My Love Affair with Mulch

Back is Broke, Shoulders Sore
But Still I Carry the Torch…er Pitchfork

A love affair with mulch? How desperate can she be?
Truly. Hear my story.

It was not love at first sight. Half a century ago I barely knew what Mulch was, nor did I know of his sister, Compost. The first glimmerings came when I began to think it was stupid to rake dead leaves and stuff them in plastic bags (compliments of our town) for delivery to some high-rise dead-leaf tenement city over there, somewhere.

Besides, maybe I could use those plastic bags for other things. Much easier to toss the leaves into the sandbox-playground the kids had outgrown. Occasionally, other garden undesirables, like gnarled, broken, unpromising peony roots were added.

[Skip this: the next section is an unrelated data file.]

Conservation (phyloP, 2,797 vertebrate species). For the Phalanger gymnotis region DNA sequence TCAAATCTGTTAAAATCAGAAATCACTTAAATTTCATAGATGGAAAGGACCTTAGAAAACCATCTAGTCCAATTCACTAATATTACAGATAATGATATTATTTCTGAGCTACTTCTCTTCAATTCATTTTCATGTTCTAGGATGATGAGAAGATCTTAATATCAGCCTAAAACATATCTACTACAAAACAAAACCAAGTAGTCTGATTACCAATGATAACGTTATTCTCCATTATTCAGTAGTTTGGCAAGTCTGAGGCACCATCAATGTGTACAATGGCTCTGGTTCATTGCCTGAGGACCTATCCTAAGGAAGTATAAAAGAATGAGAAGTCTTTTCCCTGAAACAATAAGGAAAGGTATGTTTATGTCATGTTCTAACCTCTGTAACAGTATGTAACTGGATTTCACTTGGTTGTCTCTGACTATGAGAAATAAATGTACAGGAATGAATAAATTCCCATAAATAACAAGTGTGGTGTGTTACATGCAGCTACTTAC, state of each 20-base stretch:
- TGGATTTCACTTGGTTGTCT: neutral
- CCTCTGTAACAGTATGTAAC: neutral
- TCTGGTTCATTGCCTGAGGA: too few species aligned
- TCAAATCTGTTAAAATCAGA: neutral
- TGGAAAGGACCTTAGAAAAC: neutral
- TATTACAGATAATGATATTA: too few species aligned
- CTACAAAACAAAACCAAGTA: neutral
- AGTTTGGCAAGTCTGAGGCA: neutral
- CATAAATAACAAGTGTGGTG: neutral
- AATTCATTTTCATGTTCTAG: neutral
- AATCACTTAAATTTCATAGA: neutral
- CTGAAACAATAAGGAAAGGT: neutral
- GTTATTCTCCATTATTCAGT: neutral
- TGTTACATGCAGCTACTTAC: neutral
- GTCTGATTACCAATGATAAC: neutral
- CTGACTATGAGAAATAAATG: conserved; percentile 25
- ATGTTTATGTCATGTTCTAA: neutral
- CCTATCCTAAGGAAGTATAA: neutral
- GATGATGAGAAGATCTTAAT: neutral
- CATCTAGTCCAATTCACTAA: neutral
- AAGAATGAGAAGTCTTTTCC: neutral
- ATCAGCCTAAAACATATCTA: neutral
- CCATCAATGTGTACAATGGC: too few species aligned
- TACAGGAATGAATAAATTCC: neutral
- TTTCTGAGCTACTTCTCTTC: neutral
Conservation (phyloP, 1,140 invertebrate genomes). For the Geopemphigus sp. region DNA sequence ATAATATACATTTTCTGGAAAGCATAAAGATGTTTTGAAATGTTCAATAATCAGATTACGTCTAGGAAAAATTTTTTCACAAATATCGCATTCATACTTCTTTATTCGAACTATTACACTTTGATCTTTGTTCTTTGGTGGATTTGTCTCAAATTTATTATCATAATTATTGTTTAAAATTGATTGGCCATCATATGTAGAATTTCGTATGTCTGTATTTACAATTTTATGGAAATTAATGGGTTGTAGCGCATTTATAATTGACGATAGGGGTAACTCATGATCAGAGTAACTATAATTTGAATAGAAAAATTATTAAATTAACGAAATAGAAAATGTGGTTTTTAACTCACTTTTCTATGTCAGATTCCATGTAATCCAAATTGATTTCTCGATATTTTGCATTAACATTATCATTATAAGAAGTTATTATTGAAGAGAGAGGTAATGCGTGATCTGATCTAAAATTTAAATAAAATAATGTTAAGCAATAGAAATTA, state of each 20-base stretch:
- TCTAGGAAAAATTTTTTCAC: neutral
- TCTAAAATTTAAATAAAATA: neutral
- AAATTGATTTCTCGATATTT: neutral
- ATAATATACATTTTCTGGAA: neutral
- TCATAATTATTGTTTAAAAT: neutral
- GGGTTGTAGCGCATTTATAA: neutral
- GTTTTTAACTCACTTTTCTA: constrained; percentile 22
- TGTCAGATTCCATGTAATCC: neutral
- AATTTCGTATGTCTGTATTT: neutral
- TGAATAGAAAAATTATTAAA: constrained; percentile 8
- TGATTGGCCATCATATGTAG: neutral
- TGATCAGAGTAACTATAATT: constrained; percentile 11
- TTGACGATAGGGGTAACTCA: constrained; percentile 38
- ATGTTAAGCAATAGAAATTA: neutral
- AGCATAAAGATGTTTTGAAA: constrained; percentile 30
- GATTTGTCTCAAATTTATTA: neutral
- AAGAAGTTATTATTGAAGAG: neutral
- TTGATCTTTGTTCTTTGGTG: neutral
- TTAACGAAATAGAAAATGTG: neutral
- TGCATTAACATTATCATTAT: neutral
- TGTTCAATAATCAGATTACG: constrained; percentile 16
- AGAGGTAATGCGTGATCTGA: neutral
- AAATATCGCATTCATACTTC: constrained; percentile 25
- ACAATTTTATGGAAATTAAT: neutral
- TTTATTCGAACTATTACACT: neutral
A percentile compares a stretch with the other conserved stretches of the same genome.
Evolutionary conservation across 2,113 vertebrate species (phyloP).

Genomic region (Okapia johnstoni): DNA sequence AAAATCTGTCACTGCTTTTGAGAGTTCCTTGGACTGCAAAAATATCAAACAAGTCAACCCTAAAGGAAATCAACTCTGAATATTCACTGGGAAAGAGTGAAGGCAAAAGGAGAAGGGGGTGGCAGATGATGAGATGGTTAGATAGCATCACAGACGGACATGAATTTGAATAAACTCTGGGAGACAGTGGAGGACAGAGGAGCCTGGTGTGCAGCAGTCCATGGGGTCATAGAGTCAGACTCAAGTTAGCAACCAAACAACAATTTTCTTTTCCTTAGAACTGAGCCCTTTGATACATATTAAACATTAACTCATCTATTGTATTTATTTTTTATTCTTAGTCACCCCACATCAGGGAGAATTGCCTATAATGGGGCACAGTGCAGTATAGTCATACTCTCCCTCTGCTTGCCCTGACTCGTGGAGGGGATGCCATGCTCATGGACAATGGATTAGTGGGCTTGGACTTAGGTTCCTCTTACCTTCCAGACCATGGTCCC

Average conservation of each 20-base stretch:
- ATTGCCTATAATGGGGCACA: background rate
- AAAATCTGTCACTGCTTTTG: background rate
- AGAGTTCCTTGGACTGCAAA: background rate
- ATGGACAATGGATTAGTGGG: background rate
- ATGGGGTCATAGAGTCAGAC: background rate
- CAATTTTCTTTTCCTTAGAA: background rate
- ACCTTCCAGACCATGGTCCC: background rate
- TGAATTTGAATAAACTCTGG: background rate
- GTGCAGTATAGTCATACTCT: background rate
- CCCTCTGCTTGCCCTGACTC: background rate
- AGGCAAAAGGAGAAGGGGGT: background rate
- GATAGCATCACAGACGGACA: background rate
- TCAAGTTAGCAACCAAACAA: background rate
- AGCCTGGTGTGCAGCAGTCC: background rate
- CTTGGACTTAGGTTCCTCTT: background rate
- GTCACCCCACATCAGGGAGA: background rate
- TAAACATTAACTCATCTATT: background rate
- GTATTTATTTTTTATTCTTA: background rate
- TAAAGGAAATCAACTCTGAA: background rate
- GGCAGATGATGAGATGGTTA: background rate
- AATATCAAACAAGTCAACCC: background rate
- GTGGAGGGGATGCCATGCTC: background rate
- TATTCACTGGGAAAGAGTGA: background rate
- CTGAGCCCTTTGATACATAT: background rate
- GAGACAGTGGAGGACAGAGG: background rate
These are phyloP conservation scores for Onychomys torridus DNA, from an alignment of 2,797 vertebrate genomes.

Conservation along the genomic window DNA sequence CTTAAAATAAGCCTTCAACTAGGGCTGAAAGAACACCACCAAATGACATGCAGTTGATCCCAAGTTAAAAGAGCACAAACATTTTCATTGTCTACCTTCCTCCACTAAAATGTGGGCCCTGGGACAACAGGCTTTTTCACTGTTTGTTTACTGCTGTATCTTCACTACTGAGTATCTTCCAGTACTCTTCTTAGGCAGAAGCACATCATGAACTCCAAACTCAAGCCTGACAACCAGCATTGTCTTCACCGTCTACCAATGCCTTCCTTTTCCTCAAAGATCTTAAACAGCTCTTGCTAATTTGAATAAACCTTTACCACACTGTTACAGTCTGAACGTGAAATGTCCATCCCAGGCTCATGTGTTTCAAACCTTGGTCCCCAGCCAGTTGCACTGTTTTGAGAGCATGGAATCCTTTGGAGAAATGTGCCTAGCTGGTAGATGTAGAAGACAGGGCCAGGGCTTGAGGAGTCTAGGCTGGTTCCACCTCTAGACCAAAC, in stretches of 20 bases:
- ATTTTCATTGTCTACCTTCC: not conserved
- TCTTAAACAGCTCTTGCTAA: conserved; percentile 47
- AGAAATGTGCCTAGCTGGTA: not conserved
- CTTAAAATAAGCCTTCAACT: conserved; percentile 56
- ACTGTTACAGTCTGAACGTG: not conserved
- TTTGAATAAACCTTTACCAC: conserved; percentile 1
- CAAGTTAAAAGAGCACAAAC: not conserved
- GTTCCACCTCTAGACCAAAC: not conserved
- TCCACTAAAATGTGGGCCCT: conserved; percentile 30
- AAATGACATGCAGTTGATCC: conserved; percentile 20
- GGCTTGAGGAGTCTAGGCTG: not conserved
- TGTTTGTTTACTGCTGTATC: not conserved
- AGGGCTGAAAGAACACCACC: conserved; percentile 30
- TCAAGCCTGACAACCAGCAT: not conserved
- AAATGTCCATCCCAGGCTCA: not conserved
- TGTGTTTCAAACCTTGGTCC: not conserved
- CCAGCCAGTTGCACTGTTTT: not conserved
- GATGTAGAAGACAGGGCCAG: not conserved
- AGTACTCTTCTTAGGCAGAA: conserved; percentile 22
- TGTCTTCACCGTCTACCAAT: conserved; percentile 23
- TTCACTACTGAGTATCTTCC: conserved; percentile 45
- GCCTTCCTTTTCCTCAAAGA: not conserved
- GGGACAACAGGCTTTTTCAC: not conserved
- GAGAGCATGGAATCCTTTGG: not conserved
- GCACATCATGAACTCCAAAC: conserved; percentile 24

One day one of those unpromising peony roots bloomed. My perfectly planted-by-the-book peonies never did. What had those dead leaves wrought?

Festiva maxima, a piece of that peony from years ago. The best peony I’ve found for our Carolina heat in a bed of perlite and finished compost. Still nothing compared to the peonies I saw on the black rich floodplain of the Hudson River in New York State

I am thinking back to this now because Mulching turned out to be our fall adventure this year.

She’s really bonkers now, calling Mulching an “adventure.”
Patience, dear reader.

Most years mulching for us is a routine affair. We rake, Bob shreds, I spread. The chopped autumn salad composts nicely on garden beds and, if applied liberally, keeps winter weeds at bay. After so many years of this routine, our soil is rich.